Nanotechnology, also shortened to nanotech, is
the use of matter on an atomic, molecular, and
supramolecular scale for industrial purposes. The
earliest, widespread description of nanotechnology
referred to the particular technological goal of
precisely manipulating atoms and molecules for
fabrication of macroscale products, also now referred
to as molecular nanotechnology.
 A more
generalized description of nanotechnology was
subsequently established by the National
Nanotechnology Initiative, which defined
nanotechnology as the manipulation of matter with at
least one dimension sized from 1 to 100 nanometers.
This definition reflects the fact that quantum mechanical effects are important at this quantum-realm
scale, and so the definition shifted from a particular technological goal to a research category
inclusive of all types of research and technologies that deal with the special properties of matter
which occur below the given size threshold. It is therefore common to see the plural form
“nanotechnologies” as well as “nanoscale technologies” to refer to the broad range of research and
applications whose common trait is size.
Nanotechnology as defined by size is naturally broad, including fields of science as diverse as surface
science, organic chemistry, molecular biology, semiconductor physics, energy storage,
 and molecular engineering.
 The associated research and
applications are equally diverse, ranging from extensions of conventional device physics to
completely new approaches based upon molecular self-assembly,
from developing new materials
with dimensions on the nanoscale to direct control of matter on the atomic scale.
Scientists currently debate the future implications of nanotechnology. Nanotechnology may be able to
create many new materials and devices with a vast range of applications, such as in nanomedicine,
nanoelectronics, biomaterials energy production, and consumer products. On the other hand,
nanotechnology raises many of the same issues as any new technology, including concerns about the
toxicity and environmental impact of nanomaterials, and their potential effects on global
economics, as well as speculation about various doomsday scenarios. These concerns have led to a
debate among advocacy groups and governments on whether special regulation of nanotechnology is
Nanotechnology is the engineering of functional systems at the molecular scale. This covers both
current work and concepts that are more advanced. In its original sense, nanotechnology refers to the
projected ability to construct items from the bottom up, using techniques and tools being developed
today to make complete, high-performance products.
One nanometer (nm) is one billionth, or 10−9
, of a meter. By comparison, typical carbon-carbon bond
lengths, or the spacing between these atoms in a molecule, are in the range 0.12–0.15 nm, and a DNA
double-helix has a diameter around 2 nm. On the other hand, the smallest cellular life-forms, the
bacteria of the genus Mycoplasma, are around 200 nm in length. By convention, nanotechnology is
taken as the scale range 1 to 100 nm following the definition used by the National Nanotechnology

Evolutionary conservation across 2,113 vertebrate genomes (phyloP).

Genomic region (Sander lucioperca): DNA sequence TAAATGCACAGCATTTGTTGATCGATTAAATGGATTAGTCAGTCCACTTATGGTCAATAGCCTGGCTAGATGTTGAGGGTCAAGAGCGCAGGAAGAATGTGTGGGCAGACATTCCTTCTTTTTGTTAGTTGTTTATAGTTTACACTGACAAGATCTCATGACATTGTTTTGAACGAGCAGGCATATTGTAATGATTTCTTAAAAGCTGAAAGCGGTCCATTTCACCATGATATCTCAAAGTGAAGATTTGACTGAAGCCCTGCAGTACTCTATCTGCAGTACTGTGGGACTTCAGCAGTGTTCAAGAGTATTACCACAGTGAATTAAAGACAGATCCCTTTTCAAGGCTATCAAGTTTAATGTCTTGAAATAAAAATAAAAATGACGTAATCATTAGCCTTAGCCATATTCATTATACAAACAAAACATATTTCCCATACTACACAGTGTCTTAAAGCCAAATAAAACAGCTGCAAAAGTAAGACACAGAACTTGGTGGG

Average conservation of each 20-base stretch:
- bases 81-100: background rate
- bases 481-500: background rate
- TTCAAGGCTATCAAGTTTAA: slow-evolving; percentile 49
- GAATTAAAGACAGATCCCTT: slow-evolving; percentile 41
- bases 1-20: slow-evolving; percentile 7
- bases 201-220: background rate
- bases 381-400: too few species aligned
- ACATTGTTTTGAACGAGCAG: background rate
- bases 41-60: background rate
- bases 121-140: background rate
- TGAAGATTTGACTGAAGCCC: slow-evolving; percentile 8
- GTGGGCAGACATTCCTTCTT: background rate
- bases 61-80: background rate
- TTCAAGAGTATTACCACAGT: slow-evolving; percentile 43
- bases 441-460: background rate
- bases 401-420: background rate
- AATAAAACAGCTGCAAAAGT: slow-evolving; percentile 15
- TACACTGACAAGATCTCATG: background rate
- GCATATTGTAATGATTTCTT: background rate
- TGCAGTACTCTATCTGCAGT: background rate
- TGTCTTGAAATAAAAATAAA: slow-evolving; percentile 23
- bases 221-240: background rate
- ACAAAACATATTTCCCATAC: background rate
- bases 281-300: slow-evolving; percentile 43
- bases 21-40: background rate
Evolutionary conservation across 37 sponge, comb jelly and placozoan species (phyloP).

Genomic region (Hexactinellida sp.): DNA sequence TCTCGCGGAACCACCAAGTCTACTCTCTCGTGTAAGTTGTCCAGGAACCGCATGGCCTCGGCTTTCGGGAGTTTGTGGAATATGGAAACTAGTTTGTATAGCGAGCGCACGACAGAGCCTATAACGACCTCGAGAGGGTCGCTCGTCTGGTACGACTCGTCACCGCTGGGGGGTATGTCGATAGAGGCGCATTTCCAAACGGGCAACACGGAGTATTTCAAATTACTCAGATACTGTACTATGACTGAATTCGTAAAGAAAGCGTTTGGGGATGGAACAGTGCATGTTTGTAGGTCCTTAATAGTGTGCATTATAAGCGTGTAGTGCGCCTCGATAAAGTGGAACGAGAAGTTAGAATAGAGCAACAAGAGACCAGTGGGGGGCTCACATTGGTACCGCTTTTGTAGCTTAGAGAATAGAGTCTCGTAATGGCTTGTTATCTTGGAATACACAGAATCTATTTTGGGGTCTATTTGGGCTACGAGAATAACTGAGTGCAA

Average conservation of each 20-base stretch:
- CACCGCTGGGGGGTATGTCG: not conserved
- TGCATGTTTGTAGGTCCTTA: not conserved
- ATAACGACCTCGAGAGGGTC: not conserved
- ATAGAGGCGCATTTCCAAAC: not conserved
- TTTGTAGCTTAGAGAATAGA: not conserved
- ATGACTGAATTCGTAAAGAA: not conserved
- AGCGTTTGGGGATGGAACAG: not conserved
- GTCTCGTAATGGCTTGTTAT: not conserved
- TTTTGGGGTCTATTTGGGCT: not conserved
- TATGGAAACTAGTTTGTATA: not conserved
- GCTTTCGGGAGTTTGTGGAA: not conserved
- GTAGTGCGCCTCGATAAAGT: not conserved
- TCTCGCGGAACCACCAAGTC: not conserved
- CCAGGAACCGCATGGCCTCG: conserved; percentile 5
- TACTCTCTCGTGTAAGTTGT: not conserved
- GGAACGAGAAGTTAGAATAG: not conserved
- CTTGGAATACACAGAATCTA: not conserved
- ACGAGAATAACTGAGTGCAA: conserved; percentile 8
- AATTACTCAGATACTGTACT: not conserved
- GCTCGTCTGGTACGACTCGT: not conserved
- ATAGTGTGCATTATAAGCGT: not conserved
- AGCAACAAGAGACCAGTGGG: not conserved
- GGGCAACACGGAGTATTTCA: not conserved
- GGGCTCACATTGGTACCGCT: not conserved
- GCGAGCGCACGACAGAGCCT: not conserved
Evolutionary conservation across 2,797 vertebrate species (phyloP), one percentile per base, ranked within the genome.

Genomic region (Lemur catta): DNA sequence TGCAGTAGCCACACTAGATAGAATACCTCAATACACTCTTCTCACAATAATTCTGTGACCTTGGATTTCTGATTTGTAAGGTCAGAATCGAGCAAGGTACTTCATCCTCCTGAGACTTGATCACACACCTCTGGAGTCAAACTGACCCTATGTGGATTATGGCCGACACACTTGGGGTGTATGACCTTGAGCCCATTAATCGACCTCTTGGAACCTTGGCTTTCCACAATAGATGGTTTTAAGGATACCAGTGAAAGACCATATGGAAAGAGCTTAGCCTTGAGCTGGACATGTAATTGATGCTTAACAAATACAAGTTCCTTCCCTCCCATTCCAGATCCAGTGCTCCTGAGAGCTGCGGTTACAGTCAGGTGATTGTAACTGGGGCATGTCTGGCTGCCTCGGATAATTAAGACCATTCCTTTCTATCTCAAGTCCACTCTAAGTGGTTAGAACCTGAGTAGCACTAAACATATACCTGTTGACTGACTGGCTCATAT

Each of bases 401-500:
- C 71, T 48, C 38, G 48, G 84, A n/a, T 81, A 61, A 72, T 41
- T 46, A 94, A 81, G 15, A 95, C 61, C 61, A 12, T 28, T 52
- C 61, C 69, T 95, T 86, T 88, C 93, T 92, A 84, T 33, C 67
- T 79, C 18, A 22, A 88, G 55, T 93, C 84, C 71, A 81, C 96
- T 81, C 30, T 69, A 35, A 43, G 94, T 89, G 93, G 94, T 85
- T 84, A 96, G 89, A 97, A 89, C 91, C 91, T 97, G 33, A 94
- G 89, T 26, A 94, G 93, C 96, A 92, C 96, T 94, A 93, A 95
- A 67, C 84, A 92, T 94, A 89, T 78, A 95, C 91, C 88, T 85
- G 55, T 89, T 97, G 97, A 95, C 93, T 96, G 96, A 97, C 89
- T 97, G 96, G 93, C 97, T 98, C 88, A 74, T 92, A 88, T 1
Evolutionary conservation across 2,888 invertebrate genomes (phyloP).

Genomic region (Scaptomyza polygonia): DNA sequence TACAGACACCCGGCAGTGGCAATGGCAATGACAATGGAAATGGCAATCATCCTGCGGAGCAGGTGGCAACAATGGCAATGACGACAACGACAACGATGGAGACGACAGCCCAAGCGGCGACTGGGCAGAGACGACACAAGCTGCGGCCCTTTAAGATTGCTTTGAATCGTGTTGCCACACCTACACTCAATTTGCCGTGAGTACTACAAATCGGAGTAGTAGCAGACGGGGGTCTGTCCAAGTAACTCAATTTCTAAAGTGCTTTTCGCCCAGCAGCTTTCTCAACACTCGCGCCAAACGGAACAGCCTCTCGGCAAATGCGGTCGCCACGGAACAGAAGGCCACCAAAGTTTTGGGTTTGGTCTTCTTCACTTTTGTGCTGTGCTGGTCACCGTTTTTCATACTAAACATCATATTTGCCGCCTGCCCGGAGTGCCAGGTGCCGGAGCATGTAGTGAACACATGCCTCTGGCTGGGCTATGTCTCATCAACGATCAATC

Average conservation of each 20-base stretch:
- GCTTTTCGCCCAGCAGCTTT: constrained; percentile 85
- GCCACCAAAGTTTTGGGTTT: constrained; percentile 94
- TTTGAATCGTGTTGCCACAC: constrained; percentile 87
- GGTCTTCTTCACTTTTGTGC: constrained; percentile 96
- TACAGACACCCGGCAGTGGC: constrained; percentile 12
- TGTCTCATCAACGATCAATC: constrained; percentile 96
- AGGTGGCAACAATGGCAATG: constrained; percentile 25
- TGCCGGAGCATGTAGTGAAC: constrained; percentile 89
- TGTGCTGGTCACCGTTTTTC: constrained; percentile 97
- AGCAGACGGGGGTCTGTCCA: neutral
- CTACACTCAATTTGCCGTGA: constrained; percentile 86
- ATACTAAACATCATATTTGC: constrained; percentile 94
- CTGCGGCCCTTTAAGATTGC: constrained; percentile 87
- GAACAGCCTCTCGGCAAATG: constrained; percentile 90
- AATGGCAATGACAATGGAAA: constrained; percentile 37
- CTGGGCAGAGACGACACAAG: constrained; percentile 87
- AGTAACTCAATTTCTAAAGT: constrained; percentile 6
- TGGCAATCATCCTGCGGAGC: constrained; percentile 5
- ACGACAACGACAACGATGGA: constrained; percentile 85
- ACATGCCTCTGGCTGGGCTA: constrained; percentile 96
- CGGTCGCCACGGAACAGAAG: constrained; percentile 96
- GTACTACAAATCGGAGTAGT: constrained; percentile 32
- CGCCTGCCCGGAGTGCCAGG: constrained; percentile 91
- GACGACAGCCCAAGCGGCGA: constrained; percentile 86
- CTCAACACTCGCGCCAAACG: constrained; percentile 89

Initiative in the US. The lower limit is set by the size of atoms (hydrogen has the smallest atoms,
which are approximately a quarter of a nm kinetic diameter) since nanotechnology must build its
devices from atoms and molecules. The upper limit is more or less arbitrary but is around the size
below which the phenomena not observed in larger structures start to become apparent and can be
made use of in the nano device. These new phenomena make nanotechnology distinct from
devices which are merely miniaturised versions of an equivalent macroscopic device; such devices are
on a larger scale and come under the description of microtechnology.
To put that scale in another context, the comparative size of a nanometer to a meter is the same as
that of a marble to the size of the earth. Or another way of putting it: a nanometer is the amount
an average man’s beard grows in the time it takes him to raise the razor to his face.
Two main approaches are used in nanotechnology. In the “bottom-up” approach, materials and
devices are built from molecular components which assemble themselves chemically by principles of
 In the “top-down” approach, nano-objects are constructed from larger
entities without atomic-level control.
Areas of physics such as nanoelectronics, nanomechanics, nanophotonics and nanoionics have
evolved during the last few decades to provide a basic scientific foundation of nanotechnology.
Several phenomena become pronounced as the size of the system decreases. These include statistical
mechanical effects, as well as quantum mechanical effects, for example the “quantum size effect”
where the electronic properties of solids are altered with great reductions in particle size. This effect
does not come into play by going from macro to micro dimensions. However, quantum effects can
become significant when the nanometer size range is reached, typically at distances of 100
nanometers or less, the so-called quantum realm. Additionally, a number of physical (mechanical,
electrical, optical, etc.) properties change when compared to macroscopic systems. One example is
the increase in surface area to volume ratio altering mechanical, thermal and catalytic properties of
materials. Diffusion and reactions at nanoscale, nanostructures materials and nanodevices with fast
ion transport are generally referred to nanoionics. Mechanical properties of nanosystems are of
interest in the nanomechanics research. The catalytic activity of nanomaterials also opens potential
risks in their interaction with biomaterials.